I Believe I Can/’t
Following up on previous blog posts on questions, don’t be too concerned about questions that lead you to worry about what you can’t do. These thoughts will inevitably arise in you or in others. Get to the root of your belief; either you believe you can or you believe you can’t. If you are in the latter camp, look more deeply. Question that assumption. Never give up. You can change your beliefs, especially those in yourself!
Whenever you focus on limitations and about what you can’t do or have, it limits or derails your ability to create something new, better, greater. To a large degree, these are actually self-limiting beliefs. Yes, you read that correctly. They are limits you put on yourself! They are limits you choose to accept.
Turn the focus away from what you or they can’t do and toward what you can do. Whenever the thought “I can’t do that!” comes up, stop and ask, “So, what can I do?”
I often stop and mentally shift myself or my client 180 degrees, and ask, “What can I/you/we do?” When asked such a question, you will naturally seek an answer. The results are often surprising.
While working with a leader whose company was stuck from moving forward after zero growth for several years, he took to heart that it was useless to focus on what he and his people can’t do. After a few coaching sessions, he began to make the transition to turn off the can’ts and turn on the cans. He had been steeped in so many years of thinking and hearing what he couldn’t do that when he finally began asking what he could do and what his people could do, a major shift occurred in the company. Yes, there were still the naysayers, but the result of this small change in thinking became the turning point for the company. As they had more and more successes, they were able to put the company onto the growing and profitable course it is on today. Was it easy? No. But his persistence in learning to focus on the can instead of the can’t made all the difference in the world to the company.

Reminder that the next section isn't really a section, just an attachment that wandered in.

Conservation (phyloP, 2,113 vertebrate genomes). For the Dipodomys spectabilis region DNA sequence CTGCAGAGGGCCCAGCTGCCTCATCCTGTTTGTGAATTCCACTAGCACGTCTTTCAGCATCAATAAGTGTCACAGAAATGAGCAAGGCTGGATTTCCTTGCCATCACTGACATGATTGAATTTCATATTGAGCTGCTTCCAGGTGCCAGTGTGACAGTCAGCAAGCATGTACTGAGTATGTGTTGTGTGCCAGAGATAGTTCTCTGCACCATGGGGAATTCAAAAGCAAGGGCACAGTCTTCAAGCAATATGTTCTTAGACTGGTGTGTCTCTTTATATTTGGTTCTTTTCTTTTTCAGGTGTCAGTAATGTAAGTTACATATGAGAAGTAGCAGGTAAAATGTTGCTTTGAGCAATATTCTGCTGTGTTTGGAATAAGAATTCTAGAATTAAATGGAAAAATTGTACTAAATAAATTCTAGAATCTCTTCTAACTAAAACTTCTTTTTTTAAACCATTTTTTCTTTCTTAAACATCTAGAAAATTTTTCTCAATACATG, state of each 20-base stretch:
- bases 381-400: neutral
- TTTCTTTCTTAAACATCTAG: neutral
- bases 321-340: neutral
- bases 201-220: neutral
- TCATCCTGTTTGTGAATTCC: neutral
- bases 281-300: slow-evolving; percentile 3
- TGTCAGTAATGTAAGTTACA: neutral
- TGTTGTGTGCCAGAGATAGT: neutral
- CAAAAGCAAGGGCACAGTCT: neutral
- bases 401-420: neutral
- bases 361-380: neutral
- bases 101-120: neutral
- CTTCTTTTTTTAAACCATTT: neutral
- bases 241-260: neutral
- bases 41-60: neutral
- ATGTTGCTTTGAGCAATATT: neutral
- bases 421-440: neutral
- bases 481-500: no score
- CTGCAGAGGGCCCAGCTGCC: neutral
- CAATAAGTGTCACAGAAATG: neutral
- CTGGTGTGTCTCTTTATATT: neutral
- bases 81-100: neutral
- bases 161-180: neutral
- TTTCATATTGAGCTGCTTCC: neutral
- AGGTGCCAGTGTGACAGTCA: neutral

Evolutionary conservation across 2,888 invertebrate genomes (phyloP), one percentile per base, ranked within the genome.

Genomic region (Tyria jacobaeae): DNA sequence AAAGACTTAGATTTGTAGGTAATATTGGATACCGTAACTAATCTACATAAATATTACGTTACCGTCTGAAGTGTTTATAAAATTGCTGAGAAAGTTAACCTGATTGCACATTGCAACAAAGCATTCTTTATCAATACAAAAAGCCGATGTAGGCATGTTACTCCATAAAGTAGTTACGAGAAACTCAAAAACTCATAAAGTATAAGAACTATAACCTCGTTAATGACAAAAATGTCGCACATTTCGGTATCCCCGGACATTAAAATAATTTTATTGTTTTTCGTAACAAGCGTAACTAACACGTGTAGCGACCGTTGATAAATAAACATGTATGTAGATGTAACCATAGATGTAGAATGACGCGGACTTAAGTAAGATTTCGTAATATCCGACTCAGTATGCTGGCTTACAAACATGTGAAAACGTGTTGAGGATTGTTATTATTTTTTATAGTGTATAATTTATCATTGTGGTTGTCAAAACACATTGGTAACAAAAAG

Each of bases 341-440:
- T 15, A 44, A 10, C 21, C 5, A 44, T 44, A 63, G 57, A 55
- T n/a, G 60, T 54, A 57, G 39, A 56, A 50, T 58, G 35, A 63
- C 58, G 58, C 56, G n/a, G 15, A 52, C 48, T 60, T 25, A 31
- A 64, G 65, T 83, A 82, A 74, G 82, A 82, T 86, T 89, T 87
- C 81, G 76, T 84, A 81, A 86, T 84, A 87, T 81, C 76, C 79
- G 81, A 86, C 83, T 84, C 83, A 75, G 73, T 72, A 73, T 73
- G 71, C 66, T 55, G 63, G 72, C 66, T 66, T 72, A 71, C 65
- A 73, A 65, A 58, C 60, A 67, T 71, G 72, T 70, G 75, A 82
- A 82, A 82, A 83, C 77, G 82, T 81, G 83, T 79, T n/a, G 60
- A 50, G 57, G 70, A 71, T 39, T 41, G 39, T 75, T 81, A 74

As Henry Ford once said, “Whether you think you can, or you think you can’t—you’re right.”
The process behind refocusing the direction of your thoughts to what you can do is simple, yet the solution is not always easy. Take this one step at a time.
It’s well documented that your mind can only deal with one thought at a time. When we attempt to multi-task, such as thinking about what we can and can’t do, we switch back and forth between the can and the can’t, restricting the full use of our brain on one thing, and that can limit the quality of our thinking.
So once you’ve said you can’t do something, put that thought aside. Focus fully on the opposite—what you can do. When we choose to think about what we can do in a given situation, we focus our energy on creating what we want, and we move toward what we want.
I am not saying you should continue to ignore the current reality of a situation; however, what we perceive as reality is often incomplete anyway, and only a small part of the bigger whole. It’s safe to put it aside for a while.
For example, let’s say I did a lot of research on a specific car I wanted. I go to a car dealer and realize the price tag is more than I want to pay. I say to myself, “Wow, this car costs more than I want to spend. As much as I want it, I can’t justify spending that much money.” This is my reality at that point.
I can stand there and believe I can’t afford it and go away disappointed. Or perhaps, I can ask myself a question: “What do I really want?” and “What can I do?”
In researching the car, I’ve uncovered a great deal about what I want. I really like the styling, the leather interior, and the way the car handles and drives. On an emotional level, I have my “heart set” on this car. (Emotions, by the way, not logic, drive most of our buying decisions.)
Now, as I exit the showroom, feeling disheartened, I look over at a row of used cars. There I notice the same car—virtually identical but two years older. It’s even in the color I want!
I turn around and go back into the showroom and ask the salesperson, “How much is that diamond white car?” She gets the price for me, which is considerably less than the new car. It has very few miles on it, and it’s in excellent condition inside and out. It has every option I want and more. I begin to get excited again.
I usually purchase new cars and it seems a bit of a letdown. But it sure is a great car … and it’s one I can more easily afford.
This actually happened to me some years back. While a car should not be an impulse buy for most of us, it can be a very emotional purchase.
In my car-shopping experience, I shifted my perspective from that of wanting a new car to realizing there are some reliable used vehicles available, many like new, with excellent warranties. And the savings can be significant. That day, my range of choices widened considerably.
Adapted from the book Uncommon Sense by Bill Abbate www.billabbate.com
You can uncover more on this and other subjects in the book, Uncommon Sense, found on Amazon at: amazon.com/author/billabbate
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